- If other areas of the brain are involved, the symptoms could include strange sensations such as a feeling of fullness in the stomach or small repetitive movements such as touching clothes or making noise with the lips, for example.
- Sometimes the person with a partial seizure looks stunned or confused. This may be a symptom of a complex partial seizure. The complex term is used by doctors to describe a person who is between complete and unconscious alertness.
The crisis of absence or petit mal
This type of crisis affecting about two out of every 1,000 people, the absence crisis (previously called "petit mal" seizures) are caused by abnormal and intense electrical activity in the brain.
Normally nerve cells in the brain or neurons communicate through tiny electrical signals. But with a seizure, these signals become abnormal. Seizures can affect an isolated part of the brain or may involve abnormal activity throughout the brain (called generalized seizures). Absence crises are a form of generalized seizure.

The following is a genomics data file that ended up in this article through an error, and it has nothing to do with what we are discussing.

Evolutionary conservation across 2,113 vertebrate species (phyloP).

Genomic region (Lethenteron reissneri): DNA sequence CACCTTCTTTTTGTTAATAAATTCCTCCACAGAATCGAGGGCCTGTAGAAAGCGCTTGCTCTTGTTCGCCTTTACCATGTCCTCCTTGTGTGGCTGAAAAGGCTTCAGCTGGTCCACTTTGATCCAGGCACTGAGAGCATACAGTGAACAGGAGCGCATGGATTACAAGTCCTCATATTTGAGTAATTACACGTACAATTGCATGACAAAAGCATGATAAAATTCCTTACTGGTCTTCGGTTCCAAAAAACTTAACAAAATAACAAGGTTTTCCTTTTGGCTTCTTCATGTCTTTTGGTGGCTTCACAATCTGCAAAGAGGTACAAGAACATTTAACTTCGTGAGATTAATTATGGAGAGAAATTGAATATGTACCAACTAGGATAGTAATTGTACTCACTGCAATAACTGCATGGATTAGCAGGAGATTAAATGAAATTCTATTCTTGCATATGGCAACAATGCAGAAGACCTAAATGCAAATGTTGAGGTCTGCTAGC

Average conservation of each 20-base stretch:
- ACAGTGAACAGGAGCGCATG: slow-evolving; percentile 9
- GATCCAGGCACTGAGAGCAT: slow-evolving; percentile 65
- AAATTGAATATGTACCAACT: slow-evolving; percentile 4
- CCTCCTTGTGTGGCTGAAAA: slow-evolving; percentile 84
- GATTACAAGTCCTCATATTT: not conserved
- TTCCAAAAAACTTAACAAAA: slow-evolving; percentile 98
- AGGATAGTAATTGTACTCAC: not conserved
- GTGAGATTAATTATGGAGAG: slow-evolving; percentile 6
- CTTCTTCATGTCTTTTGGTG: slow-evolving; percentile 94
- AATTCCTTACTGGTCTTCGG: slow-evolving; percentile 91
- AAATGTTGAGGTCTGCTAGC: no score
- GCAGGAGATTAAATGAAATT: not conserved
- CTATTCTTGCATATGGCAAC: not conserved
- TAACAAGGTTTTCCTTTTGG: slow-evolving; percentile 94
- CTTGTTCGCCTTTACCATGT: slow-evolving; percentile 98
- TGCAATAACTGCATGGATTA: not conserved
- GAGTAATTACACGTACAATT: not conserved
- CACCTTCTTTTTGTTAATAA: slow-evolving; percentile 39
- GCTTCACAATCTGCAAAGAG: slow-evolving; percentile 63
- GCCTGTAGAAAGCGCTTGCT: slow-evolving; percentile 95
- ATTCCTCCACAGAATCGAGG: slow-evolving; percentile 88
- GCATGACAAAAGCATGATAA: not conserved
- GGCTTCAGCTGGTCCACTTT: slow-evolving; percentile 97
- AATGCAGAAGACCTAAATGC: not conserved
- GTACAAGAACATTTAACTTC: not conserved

This type of seizure usually lasts between 10 and 30 seconds. The person, usually children between 5 and 15 years, abruptly stops what they are doing (walking, reading, etc.) and seems to "look into space." Absence seizures rarely cause a true seizure in which the person falls or shows sudden movements. Despite losing consciousness briefly, the person recovers completely, with no signs of confusion or other harmful effects. These "absences" can occur infrequently or several times in an hour. In children, absence crises can interfere with learning and are often misunderstood as daydreaming or lack of attention. A quarter of people who have absence attacks eventually develop generalized crises. The vast majority of children, however, overcome crises with age.
Phases of seizures in epilepsy
Seizures in a seizure have a beginning, a middle part and an end. Not all parts of a seizure can be visible or easy to separate from one another. Nor do all people go through the phases in the same way. But the symptoms during an attack are usually stereotypic (occurring in the same or similar way, every time), episodic (they come and go) and can be unpredictable.
Some people are aware of the beginning of an attack, but others may not be aware of the principle and therefore have no warning.
Some people can experience feelings, sensations or behavior changes A few hours or even a few days before an attack. These sensations are generally not part of the seizure, but they can warn the person that an attack may appear. Not everyone has these symptoms, but if they do, the signs can help the person make certain changes in their activity, be sure to take their medication, use rescue treatment etc.